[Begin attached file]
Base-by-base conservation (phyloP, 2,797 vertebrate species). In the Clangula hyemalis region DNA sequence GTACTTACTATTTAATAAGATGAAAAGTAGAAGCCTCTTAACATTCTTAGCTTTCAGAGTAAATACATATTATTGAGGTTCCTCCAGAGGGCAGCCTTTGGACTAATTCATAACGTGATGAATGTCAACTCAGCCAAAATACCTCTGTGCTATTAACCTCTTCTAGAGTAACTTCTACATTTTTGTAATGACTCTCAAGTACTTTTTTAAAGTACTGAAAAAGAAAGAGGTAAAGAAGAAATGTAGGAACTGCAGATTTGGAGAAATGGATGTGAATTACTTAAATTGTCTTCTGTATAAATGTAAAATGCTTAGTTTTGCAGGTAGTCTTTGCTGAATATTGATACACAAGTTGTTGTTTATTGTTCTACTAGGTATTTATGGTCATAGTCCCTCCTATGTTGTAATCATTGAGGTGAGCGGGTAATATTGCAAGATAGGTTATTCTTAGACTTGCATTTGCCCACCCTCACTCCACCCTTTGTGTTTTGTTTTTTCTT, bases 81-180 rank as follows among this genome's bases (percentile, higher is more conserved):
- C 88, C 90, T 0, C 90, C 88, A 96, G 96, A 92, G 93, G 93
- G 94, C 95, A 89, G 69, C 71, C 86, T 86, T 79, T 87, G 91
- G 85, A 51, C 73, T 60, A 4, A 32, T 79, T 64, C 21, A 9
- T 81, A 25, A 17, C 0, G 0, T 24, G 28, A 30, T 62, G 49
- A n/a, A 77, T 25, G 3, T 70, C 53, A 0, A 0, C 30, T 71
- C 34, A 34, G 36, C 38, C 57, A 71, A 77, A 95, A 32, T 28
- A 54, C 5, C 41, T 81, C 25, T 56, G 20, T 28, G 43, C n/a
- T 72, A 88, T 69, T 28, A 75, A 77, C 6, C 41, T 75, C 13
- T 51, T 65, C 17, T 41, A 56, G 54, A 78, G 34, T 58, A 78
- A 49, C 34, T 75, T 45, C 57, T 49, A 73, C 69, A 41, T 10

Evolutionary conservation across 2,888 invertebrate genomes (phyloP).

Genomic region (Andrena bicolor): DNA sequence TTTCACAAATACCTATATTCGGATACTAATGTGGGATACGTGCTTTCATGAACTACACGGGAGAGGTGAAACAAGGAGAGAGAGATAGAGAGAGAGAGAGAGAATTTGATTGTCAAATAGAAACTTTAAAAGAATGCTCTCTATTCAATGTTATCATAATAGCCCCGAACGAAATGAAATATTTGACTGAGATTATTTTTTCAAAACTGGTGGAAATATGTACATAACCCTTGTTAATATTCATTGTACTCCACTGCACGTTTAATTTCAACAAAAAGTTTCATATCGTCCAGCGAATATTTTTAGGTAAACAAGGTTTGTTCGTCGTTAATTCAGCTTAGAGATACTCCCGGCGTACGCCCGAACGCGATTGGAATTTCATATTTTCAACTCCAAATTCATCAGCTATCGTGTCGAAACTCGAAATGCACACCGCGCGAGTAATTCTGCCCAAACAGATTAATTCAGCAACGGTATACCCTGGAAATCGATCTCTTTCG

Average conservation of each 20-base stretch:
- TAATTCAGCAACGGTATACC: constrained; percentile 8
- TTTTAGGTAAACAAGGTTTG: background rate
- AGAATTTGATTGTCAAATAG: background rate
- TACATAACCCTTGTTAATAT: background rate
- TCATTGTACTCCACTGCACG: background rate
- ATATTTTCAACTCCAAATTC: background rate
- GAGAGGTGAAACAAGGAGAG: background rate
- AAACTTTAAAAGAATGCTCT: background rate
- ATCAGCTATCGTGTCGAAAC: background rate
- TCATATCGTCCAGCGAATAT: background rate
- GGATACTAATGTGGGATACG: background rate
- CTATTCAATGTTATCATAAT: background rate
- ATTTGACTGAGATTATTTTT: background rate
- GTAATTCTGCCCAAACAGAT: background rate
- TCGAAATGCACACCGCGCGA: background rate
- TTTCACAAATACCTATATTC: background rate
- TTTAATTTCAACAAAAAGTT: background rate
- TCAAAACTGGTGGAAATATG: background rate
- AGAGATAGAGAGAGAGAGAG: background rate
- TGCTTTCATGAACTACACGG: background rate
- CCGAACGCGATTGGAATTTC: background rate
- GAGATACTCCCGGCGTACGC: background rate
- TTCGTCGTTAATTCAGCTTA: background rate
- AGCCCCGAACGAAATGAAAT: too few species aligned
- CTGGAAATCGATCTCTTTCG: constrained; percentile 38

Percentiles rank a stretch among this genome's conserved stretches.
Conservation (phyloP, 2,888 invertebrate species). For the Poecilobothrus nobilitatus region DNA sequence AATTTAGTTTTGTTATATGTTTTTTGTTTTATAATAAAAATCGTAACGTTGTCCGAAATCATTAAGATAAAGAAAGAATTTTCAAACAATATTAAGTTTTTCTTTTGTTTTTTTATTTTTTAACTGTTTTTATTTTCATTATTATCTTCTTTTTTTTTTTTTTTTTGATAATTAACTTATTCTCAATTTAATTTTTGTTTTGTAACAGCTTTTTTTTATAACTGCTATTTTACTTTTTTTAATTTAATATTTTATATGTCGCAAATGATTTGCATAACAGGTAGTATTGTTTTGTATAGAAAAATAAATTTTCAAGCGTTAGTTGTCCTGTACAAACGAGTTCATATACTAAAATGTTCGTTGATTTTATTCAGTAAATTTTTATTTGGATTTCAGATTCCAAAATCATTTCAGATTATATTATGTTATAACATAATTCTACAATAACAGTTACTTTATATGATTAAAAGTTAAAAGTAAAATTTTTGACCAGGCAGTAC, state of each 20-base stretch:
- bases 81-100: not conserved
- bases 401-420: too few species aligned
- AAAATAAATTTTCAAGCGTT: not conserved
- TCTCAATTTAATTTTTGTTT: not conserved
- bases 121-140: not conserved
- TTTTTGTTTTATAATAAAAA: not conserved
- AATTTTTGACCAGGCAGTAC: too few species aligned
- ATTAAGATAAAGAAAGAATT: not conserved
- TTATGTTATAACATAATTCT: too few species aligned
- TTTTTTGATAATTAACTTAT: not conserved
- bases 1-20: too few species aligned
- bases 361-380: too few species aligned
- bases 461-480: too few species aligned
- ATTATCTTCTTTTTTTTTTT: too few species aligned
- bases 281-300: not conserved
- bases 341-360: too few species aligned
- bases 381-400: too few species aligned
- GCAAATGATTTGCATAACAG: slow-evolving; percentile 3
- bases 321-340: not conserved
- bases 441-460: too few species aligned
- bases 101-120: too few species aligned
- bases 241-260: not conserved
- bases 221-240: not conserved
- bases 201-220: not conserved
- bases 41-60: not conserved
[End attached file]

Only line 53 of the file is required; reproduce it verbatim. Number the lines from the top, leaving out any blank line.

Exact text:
- bases 361-380: too few species aligned